Heitor Villa-Lobos

Alma Brasileira (arr. Jorge Calandrelli)

The chôro, a type of urban street music arising in the nineteenth century out of a mix of European dance forms and homegrown Brazilian musical styles, inspired Villa- Lobos to compose a series of works in this popular vein during the 1920s. The composer writes into the score the lazy, languorous rubato performing style typical of street bands of the time, as well as the wide range of emotions that characterize the genre. The fifth in this series, subtitled Alma Brasileira (Brazilian soul), travels from a mood of brooding fatalism on to heights of lyrical ecstasy, and back again.


Astor Piazzolla

Oblivion (arr. Kyoko Yamamoto)

The Argentinian composer and performer Astor Piazzolla is credited with moving his country’s most famous musical genre from the dance hall into the concert hall, creating the nuevo tango by incorporating elements of jazz, classical and folk idioms, and by composing for smaller chamber ensembles instead of the large dance orchestras traditionally used.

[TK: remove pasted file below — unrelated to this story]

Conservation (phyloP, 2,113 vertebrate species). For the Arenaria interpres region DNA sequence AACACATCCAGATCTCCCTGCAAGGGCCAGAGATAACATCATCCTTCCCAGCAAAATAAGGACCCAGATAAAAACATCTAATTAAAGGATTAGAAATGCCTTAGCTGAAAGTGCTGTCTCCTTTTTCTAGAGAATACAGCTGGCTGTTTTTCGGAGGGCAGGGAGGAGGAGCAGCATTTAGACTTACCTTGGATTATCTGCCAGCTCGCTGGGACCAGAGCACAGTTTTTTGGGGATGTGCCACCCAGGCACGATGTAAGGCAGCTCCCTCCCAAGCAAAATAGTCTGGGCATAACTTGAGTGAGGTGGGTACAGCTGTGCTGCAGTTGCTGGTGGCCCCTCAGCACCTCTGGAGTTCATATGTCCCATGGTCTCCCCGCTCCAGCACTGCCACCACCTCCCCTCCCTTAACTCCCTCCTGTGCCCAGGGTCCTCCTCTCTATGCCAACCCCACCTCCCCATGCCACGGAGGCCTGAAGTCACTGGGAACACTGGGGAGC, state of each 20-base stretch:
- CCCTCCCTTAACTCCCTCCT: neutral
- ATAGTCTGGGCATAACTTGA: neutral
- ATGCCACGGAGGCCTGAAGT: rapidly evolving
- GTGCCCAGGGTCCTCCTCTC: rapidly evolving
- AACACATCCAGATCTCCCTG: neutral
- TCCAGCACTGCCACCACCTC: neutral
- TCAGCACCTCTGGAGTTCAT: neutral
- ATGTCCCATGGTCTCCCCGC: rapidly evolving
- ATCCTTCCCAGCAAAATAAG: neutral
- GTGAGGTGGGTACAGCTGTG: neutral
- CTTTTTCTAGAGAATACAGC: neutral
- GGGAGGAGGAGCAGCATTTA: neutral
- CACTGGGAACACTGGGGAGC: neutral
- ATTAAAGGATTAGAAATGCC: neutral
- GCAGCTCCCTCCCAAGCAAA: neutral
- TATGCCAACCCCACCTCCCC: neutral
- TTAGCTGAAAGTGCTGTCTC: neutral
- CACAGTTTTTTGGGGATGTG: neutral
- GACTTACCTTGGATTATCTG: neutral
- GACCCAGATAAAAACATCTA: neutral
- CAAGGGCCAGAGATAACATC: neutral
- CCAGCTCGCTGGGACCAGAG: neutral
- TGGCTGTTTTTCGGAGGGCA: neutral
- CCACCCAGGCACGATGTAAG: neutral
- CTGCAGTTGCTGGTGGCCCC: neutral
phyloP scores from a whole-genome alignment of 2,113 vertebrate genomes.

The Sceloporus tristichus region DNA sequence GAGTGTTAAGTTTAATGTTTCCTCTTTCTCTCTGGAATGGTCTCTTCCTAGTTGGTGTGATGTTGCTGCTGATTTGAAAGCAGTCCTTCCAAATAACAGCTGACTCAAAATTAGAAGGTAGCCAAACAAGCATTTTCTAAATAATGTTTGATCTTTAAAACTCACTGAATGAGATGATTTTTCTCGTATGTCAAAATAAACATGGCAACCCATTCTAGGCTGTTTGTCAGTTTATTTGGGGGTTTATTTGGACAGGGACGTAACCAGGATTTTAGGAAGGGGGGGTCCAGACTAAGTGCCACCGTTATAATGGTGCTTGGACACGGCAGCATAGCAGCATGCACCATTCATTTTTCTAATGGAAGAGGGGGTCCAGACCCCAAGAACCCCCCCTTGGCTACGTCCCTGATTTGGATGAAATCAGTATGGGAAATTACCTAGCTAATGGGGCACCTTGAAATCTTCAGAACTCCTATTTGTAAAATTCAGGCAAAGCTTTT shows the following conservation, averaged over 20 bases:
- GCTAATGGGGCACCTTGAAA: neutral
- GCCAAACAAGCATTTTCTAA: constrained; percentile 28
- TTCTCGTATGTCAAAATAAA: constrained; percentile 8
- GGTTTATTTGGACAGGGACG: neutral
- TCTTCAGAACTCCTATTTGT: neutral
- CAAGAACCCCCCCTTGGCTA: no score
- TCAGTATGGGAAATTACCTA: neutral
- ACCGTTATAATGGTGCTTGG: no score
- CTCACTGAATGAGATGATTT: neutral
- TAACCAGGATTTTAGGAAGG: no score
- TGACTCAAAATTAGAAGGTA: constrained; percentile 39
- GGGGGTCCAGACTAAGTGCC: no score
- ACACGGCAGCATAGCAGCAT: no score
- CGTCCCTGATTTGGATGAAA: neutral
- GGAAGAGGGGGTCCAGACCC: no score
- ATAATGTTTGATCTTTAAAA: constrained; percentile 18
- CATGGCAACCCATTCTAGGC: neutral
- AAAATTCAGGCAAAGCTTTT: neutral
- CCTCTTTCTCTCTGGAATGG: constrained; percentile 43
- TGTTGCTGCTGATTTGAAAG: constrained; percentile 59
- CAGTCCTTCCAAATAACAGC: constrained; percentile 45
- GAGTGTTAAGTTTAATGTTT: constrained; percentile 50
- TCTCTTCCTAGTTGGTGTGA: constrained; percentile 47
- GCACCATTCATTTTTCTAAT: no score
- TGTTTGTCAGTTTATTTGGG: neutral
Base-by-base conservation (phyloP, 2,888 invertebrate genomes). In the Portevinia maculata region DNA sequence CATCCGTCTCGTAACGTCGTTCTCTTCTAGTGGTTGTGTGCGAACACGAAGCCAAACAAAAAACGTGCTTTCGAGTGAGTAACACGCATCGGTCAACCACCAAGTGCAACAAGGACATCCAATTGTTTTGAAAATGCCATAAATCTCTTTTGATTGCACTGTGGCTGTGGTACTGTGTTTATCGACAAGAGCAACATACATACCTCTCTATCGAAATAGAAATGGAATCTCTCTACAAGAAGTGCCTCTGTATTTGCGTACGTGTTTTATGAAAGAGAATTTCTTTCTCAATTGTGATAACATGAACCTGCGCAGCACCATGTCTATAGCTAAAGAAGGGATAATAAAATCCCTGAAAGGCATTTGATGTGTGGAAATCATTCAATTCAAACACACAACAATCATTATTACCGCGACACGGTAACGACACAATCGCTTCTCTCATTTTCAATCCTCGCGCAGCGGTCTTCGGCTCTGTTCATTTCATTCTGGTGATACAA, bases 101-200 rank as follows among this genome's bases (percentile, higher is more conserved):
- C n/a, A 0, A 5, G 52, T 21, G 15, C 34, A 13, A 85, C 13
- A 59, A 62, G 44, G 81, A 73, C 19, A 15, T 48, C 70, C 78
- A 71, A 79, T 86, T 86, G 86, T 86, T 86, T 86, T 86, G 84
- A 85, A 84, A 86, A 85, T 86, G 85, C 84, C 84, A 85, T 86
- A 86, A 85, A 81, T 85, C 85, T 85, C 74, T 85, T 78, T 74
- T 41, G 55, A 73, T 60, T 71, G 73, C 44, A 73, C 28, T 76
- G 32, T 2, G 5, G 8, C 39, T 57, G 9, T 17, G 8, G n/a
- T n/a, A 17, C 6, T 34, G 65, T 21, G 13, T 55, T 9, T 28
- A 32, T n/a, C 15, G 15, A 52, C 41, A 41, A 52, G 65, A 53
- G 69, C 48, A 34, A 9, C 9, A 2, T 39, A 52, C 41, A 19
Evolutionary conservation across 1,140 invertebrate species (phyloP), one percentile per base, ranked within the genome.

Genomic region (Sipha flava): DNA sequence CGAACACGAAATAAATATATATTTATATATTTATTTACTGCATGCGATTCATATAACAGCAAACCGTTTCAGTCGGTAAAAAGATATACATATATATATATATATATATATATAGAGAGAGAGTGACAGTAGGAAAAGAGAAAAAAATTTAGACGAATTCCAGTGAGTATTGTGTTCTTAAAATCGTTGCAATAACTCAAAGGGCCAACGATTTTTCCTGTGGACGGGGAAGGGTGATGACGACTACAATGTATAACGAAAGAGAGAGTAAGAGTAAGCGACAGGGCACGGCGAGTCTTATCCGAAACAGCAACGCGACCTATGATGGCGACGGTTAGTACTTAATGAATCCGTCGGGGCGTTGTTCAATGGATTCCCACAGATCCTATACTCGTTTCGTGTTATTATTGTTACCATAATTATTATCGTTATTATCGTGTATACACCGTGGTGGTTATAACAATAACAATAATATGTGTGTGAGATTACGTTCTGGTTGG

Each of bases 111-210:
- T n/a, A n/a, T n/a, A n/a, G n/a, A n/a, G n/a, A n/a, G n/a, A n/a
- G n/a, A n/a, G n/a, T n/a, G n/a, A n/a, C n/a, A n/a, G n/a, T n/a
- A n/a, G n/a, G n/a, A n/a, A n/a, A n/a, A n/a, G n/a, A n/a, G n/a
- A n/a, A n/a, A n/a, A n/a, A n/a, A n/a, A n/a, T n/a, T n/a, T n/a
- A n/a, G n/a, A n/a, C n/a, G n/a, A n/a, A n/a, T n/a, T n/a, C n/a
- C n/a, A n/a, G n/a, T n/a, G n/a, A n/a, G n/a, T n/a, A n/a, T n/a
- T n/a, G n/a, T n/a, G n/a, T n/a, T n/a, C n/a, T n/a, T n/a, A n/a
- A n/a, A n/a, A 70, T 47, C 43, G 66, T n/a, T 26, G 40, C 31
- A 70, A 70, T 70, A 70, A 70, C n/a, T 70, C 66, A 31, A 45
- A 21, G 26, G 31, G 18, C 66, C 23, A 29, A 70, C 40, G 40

The mood of wistful nostalgia that permeates his tangos is also heard in Oblivion, written in Rome in 1984 for the soundtrack to the film version of Luigi Pirandello’s 1922 stage play Enrico IV.


Camargo Guarnieri

Dansa Negra
(arr. Jorge Calandrelli)

With the surname of a celebrated family of violin-makers and a first name recognized even by chocolate-lovers, Mozart Camargo Guarnieri seemed destined to become a musician, and indeed pursued a successful career as a conductor and composer both in his native Brazil and in the United States.

This congenial and joyful piece arose out of the composer’s contact with Candomblé, the spiritualist religion of African origin practiced in Brazil in which worshippers use dance to promote contact with the divine presence. Its teasing rhythmic complexity gives an elegance and cosmopolitan polish to the deep folkloric traditions that inspired it.